Twitter went out today, and it was “a big thing” – many users used facebook and tumblr to complain about the outage. This is the biggest twitter outage since October last year, and it deserves a bit of attention. Why do these outages happen? Twitter reported that it’s a cascaded bug, which probably means very little to the public. A hacker groups claimed it was DDoS. And it might have been a different thing entirely.
Sites like twitter, facebook, google, etc. have hundreds of servers that run the same application. So when you type “twitter.com” you are connected to one of X hundred machines in the server farms / cloud / data centers. It’s no big deal if a server crashes – the rest of the servers take the load. Even if 10% of the servers are down, the rest should be able to take the load. Moreover, when the server capacity drops, some features are turned off. For example, you can’t read your favorites or your replies. Features are turned off so that the main features (tweeting and the stream) remain active. But turning off features wasn’t enough. So what can be the reason for such an outage? Here is a very high level explanation:
- cascaded bug – let’s assume the official version is true. Twitter constantly releases updates to its code, and some updates contain bugs. Some bugs might be so severe that they cause the server to exceed its memory (RAM), or “eat” too much CPU. Since the code is released to all servers throughout the day, if some engineer made a mistake, it could have possibly caused the outage. The timing also hints something like this: 11:59 (actually 12:00 server time) is a time when some scheduled operations take place. If the scheduled operation exceeded the memory resources of a single server, it could bring it down. And so it can bring down all the servers the code is deployed to.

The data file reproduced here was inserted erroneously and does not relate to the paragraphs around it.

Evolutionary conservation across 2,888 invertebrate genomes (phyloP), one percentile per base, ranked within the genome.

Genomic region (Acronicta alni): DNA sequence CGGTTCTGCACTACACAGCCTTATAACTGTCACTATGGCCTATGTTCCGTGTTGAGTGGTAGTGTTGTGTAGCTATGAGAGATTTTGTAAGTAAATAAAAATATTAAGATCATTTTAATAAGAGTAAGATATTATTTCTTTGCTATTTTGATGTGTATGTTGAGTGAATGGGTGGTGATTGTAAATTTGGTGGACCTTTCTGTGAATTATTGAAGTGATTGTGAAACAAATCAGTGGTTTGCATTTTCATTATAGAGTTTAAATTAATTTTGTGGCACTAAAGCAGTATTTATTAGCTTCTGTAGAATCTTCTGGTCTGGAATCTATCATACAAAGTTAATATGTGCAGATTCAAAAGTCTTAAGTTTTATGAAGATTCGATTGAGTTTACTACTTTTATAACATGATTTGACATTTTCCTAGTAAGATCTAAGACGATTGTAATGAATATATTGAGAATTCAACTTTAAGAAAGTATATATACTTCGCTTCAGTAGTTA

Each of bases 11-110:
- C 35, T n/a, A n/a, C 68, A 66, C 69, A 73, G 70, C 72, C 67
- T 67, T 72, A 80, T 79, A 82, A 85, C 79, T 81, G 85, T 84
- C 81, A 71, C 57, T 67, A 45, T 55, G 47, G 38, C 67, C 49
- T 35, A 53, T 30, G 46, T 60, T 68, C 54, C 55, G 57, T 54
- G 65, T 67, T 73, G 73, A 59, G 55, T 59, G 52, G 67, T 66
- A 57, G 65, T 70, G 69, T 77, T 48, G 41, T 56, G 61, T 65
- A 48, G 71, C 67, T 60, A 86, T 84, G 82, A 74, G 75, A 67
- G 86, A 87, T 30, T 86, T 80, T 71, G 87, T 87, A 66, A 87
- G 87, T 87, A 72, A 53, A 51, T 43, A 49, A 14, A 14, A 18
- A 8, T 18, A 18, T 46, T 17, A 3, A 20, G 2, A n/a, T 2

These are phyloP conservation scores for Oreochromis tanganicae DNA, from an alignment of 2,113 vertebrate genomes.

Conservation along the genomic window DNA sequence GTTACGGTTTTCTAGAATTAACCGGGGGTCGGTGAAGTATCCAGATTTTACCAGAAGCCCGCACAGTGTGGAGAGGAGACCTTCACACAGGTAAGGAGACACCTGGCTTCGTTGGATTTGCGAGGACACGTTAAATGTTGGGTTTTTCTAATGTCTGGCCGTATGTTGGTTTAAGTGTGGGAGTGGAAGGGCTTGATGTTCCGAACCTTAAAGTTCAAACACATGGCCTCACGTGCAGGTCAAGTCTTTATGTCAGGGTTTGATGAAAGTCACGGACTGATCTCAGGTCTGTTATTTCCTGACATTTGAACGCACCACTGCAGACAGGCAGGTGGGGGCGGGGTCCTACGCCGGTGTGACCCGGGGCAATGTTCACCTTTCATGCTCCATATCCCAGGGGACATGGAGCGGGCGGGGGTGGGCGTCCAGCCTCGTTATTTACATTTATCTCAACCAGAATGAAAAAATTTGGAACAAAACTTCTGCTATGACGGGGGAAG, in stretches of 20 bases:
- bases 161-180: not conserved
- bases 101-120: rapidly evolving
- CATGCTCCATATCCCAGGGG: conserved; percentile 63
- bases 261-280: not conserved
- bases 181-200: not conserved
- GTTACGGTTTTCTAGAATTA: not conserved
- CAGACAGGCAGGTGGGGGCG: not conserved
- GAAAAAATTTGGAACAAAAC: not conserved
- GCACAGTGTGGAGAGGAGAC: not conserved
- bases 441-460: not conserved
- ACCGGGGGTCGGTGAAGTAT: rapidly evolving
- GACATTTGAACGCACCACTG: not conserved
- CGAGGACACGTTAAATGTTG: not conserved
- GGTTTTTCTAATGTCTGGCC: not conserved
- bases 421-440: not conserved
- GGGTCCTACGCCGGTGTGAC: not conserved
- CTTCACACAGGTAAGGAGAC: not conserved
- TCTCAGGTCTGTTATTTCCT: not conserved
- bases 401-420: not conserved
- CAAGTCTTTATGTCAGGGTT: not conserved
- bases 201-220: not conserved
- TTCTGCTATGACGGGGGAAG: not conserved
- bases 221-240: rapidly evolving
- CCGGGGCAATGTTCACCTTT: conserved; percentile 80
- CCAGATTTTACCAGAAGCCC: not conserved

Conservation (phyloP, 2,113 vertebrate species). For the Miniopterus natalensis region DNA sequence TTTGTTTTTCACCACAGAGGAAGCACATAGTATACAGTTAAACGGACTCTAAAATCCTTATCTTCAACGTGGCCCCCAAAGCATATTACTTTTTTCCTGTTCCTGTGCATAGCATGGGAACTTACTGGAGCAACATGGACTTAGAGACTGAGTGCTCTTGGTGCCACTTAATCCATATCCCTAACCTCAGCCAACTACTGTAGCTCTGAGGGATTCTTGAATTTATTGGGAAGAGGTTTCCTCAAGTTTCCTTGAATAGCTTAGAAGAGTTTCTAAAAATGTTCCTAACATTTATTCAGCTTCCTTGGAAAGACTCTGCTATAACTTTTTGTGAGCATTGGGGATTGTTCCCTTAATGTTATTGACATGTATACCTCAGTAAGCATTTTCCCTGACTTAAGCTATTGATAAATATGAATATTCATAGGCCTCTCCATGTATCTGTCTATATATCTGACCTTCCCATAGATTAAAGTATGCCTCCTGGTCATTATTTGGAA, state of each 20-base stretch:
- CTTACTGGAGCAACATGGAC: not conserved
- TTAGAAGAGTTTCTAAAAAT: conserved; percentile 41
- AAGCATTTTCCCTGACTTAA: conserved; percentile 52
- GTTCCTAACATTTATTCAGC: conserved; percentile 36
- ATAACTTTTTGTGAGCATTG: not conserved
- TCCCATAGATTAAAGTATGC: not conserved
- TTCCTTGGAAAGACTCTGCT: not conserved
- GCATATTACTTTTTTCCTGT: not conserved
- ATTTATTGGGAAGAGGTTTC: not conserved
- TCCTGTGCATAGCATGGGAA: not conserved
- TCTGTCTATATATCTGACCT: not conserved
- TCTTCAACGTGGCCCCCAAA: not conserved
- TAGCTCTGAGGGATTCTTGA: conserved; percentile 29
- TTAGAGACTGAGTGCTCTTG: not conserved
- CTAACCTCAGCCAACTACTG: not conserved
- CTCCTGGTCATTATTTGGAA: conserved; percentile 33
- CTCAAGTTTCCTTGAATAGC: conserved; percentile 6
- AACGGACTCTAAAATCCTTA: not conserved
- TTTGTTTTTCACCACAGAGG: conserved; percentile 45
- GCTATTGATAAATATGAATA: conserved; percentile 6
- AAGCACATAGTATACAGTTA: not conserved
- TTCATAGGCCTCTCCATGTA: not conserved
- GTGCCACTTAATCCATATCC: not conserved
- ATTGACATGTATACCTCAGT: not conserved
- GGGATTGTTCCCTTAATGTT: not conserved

- cascaded outage – this has happened to foursquare once. When one server dies, its load is transferred to some of the rest. But if they can’t handle it, they also die, and their load is transferred to the rest. Obviously, they can’t handle it, and the problem cascades until everything runs out of resources. This might be related to the previous cases – if all of the servers with the new code “die”, and the rest can’t handle the load, they also die, leaving no servers to handle requests. This can happen if the load is reaching the limit of what servers can handle. It can’t happen if all servers are operating on 50% of their resources.
- DDoS – distributed denial of service attack. A hacker group claimed to have performed a DDoS, thus bringing twitter down. There is the so called “bandwidth” – its the amount of data that the connection can transfer for 1 second. If hackers occupy the whole bandwidth with their requests, legitimate users are rejected – they can’t reach the routers, load-balancers and servers. DDoS is performed by multiple machines, usually containing a virus, and are coordinated by a hacker group. So imagine millions of machines firing thousands of requests to twitter at the same time. The network can’t handle it, and so many requests are rejected.
Which one is the true cause? I guess twitter will explain in the upcoming ours. But the fact that no “fail whale” appeared hints that a DDoS is not unlikely.